No doubt, he was a bit of an odd one. He carried with him old ideas and ideals like justice, fairness, equality, freedom, individual dignity and compassion. But the State had long discredited these ideas, say they were nonsense, old-wives’ tales that would cause civil unrest and civil disobedience, both crimes against humanity and the State. Work, honour and duty were the tickets to a well-meaning and productive life. To keep the peace and harmony, hard-fought for in the last war by valiant freedom fighters, the State had no choice but to remind the people of their duties in their daily briefing logs on BrainSheet, or BS for short.

Now, man, that was a great creation. Its founder, the son of the President, created the program two years ago, and it has caught on like an old-fashioned virus. Almost everyone still used the quaint expression, "Going Viral." Everybody was signed up on BS, as it was affectionately called. Five Billion Users, the entire population of the earth, now well-controlled using Malthusian software. There was enough food, work, and resources for everyone. “Hey, did you read that on BS,” everybody was posting.

Everybody appeared happy and obedient. They had purpose and pride in their State. Sure, there were the odd dissenters, and they were odd indeed, but they were troublemakers and deserved their punishment. Article 1 of the New State Constitution was clear. So said the media networks, and all the media appliances that every citizen was given at birth, a gift from the State.

Yet, JC03325 remembered something his father told him when he was young, before all the wars for freedom and democracy. Ideas like “Dissent is good for democracy,” and “Do not let others think for you.” And “War nearly always serves as an occasion for serious expansions of state power and the destruction of legal protections.”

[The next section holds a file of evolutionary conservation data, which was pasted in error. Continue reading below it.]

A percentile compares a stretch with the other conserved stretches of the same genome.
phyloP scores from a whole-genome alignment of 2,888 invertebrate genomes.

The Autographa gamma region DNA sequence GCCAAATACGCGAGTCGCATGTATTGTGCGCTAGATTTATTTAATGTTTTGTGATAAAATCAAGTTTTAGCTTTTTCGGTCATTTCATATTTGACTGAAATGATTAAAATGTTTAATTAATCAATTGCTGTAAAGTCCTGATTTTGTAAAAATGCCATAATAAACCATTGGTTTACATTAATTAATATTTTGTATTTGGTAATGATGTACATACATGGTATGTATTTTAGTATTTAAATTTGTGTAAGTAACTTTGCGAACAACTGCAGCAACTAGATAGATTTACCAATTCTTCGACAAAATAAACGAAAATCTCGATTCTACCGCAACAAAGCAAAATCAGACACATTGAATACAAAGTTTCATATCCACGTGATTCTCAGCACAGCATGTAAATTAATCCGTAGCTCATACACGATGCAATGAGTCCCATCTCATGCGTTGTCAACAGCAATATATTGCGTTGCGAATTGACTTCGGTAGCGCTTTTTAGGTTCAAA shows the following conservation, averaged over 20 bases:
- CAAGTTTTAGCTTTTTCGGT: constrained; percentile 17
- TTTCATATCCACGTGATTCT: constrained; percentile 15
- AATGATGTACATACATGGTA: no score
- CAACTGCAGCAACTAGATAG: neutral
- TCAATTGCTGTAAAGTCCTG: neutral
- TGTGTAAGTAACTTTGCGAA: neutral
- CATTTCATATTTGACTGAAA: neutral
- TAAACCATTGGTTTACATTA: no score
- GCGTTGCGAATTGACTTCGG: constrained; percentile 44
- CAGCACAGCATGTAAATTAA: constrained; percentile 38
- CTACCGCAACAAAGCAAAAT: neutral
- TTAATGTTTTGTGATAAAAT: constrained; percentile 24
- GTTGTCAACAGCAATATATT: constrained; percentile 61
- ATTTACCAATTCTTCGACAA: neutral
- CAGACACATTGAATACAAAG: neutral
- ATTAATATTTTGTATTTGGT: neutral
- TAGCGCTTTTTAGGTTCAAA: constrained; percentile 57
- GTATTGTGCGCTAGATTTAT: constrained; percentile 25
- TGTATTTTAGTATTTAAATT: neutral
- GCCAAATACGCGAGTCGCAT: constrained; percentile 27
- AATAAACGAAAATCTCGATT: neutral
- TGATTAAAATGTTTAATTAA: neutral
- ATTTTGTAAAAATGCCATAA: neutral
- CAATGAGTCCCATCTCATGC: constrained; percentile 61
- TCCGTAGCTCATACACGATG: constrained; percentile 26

Such were the things his father had taught him. But his father, PAJ4597 was taken away to a re-education camp in the Burlington Mall many years ago for corrupting the minds of the youth, and was sentenced for dissent and general trouble-making under Article 1 of Protecting the Homeland Act of 2020, an old man of 63. He was released after 10 years Camp, under the general amnesty agreement after the last war ended, in 2030. Father was now 75, living in an assisted living facility, medicated to the eyeballs. It was for his own good.

As the nurse manager on duty told him recently, “PAJ4597 is doing very well. We are well pleased with his progress. Very pleased.” The Pill Pusher on Duty, or PP-OD, said the same thing. “We are well pleased with his progress. Very pleased.”
To be continued next week (Part 2):

Copyright (c) Perry J. Greenbaum, 2010. All rights reserved.

Author's Note: This is a work of fiction. While the author might have been inspired by some true-life events, names, characters, places and incidents either are the product of the author's imagination or are used fictitiously. Any resemblance to actual persons, living or dead, or locales is entirely coincidental.